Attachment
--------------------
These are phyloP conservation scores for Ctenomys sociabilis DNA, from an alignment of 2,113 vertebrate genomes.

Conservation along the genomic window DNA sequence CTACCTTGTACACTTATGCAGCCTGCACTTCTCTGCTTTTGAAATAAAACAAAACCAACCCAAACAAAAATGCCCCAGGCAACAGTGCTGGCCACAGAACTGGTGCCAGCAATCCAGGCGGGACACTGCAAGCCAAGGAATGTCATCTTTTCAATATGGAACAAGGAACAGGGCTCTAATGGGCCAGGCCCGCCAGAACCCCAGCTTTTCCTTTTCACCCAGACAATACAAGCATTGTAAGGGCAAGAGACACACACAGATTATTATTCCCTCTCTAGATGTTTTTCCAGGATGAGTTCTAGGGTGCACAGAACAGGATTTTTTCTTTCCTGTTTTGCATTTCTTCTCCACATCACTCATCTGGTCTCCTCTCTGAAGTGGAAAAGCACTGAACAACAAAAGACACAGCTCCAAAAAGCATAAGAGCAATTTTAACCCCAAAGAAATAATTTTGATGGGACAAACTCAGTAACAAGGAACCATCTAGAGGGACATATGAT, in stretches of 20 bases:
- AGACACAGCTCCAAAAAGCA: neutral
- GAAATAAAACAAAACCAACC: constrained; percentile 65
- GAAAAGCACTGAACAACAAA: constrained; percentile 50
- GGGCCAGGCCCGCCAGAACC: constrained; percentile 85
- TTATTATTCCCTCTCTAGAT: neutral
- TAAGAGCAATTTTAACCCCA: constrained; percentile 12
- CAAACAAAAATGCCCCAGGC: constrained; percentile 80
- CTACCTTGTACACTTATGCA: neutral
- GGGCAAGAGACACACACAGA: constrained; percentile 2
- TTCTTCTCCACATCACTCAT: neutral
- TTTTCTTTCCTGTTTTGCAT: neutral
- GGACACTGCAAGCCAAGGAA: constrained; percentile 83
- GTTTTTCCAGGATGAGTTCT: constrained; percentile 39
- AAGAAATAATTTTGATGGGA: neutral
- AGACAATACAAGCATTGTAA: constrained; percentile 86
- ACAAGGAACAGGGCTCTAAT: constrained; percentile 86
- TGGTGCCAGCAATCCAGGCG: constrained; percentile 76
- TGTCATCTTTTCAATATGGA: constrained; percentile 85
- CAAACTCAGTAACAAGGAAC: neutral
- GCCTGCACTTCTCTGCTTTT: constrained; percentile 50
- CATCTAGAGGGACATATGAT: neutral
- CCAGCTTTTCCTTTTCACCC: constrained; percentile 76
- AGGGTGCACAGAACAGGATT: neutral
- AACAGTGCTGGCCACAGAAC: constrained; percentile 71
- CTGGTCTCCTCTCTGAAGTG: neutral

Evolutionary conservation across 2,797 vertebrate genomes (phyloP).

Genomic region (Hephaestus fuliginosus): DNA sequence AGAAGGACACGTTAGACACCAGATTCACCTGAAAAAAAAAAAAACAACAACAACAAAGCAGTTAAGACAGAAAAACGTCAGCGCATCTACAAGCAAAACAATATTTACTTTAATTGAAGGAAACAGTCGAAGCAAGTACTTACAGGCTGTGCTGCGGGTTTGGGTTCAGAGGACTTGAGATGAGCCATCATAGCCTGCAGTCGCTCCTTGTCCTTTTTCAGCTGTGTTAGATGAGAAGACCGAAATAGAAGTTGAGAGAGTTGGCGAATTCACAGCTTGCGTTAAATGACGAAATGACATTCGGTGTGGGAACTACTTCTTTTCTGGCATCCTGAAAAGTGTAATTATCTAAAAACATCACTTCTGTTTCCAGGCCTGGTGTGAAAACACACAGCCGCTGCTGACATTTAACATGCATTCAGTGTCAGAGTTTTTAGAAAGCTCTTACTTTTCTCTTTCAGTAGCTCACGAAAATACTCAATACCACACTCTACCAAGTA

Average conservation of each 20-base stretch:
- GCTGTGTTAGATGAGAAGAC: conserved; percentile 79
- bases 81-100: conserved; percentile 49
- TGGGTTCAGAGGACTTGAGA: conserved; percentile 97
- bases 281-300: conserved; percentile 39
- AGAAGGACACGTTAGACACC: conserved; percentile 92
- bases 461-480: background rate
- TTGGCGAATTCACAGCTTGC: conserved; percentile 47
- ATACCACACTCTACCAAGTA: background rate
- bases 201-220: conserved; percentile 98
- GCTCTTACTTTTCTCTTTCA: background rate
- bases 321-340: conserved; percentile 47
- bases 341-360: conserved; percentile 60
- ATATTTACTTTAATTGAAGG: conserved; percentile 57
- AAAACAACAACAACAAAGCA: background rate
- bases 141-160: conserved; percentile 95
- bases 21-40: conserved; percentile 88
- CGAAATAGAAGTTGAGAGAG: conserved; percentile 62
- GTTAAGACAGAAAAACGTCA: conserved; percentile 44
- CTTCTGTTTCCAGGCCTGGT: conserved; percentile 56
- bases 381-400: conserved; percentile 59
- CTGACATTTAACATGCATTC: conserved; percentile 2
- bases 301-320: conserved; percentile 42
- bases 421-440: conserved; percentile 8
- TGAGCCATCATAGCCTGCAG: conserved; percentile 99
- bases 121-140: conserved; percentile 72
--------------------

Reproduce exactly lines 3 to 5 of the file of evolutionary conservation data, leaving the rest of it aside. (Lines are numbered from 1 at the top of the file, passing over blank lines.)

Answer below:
- AGACACAGCTCCAAAAAGCA: neutral
- GAAATAAAACAAAACCAACC: constrained; percentile 65
- GAAAAGCACTGAACAACAAA: constrained; percentile 50